Driving Kenilworth Road. With Intuition +.

Just another morning commute. And then, maybe not so much. Like a take from Hannah Nicole’s A List of Soft ThingsWatching a time happen and thinking, I will remember this.”

5:25 am. Tuesday morning. GPS estimates 15 miles in 21 minutes for the morning commute.

Traffic flows.

Body is rested. (For a change.)

Mind is clear. (For a change.)

Sirius 7 on 70’s fills the cabin with Johnny Nash. I can see clearly now, the rain is gone / I can see all obstacles in my way / Gone are the dark clouds that had me blind / It’s gonna be a bright (bright), bright (bright) / Sun-Shiny day / Look all around, there’s nothin’ but blue skies / Look straight ahead, nothin’ but blue skies.

I scan through the playlist for the Eagles’ Peaceful Easy Feeling. Can’t find it. Try to lip sync a few bars. Painful. I give up, and turn my full attention to the road.

I’m on the last leg of the morning drive. I-287 W, exit to the Hutch. I wait at the stop light. 0.3 miles from the office.

I wait.

Light turns green. And just at this moment, my skin tingles. Odd.  And then there’s a whisper: You might want to slow down here. [Read more…]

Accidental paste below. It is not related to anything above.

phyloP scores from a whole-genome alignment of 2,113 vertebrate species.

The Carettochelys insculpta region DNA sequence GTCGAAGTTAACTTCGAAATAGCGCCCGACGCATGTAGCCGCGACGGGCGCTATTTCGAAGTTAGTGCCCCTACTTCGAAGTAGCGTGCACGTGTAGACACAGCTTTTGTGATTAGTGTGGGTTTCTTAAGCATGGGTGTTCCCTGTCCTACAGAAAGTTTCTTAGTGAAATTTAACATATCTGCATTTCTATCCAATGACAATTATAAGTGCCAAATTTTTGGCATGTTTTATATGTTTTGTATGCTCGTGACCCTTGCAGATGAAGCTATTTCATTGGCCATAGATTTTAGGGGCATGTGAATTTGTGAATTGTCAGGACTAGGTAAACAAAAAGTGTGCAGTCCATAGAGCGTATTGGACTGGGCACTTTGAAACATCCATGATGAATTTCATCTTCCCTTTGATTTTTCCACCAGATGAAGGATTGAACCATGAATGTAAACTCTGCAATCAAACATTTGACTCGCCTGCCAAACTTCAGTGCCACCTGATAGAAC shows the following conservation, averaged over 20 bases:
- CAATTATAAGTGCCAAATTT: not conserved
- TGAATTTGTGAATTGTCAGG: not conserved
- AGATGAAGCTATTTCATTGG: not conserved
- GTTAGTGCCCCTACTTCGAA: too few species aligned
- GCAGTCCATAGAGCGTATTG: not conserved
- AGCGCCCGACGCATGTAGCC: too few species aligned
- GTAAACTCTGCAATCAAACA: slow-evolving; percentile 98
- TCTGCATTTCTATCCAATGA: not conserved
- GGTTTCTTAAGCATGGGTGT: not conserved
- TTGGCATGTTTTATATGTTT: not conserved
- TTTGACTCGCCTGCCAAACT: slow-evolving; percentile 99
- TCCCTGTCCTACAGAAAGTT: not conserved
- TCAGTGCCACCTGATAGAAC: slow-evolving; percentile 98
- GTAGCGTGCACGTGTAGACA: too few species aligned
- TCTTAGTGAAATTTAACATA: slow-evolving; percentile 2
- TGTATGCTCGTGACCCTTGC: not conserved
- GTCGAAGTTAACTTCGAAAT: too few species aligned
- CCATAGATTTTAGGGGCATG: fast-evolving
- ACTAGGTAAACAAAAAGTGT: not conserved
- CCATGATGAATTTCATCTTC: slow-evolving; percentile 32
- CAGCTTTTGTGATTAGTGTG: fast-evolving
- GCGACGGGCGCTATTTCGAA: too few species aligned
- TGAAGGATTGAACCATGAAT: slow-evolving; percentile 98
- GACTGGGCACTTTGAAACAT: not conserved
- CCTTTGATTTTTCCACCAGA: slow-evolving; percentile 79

In here lies why I’m not Picasso (or Mattisse, or…)

matisse - gif


Making Picasso’s point visible: In 2010, MoMA curators used X-ray technology to reveal the many iterations behind Henri Matisse’s painting ‘Bathers by a River,’ on which the painter worked for eight years between 1909 and 1917.


Matisse does a drawing, then he recopies it. He recopies it five times, ten times, each time with cleaner lines. He is persuaded that the last one, the most spare, is the best, the purest, the definitive one; and yet, usually it’s the first. When it comes to drawing, nothing is better than the first sketch.

~ Picasso

Despite being both a professional admirer and a personal friend of Matisse’s, he cites the painter’s notoriously methodical creative process as a betrayal of this notion that an artist should honor his or her initial creative intuition.

Read more at Brainpickings: Picasso on Work Ethic, How Creativity Works, and Why Intuitive Ideas Are More Important Than Methodical Technique


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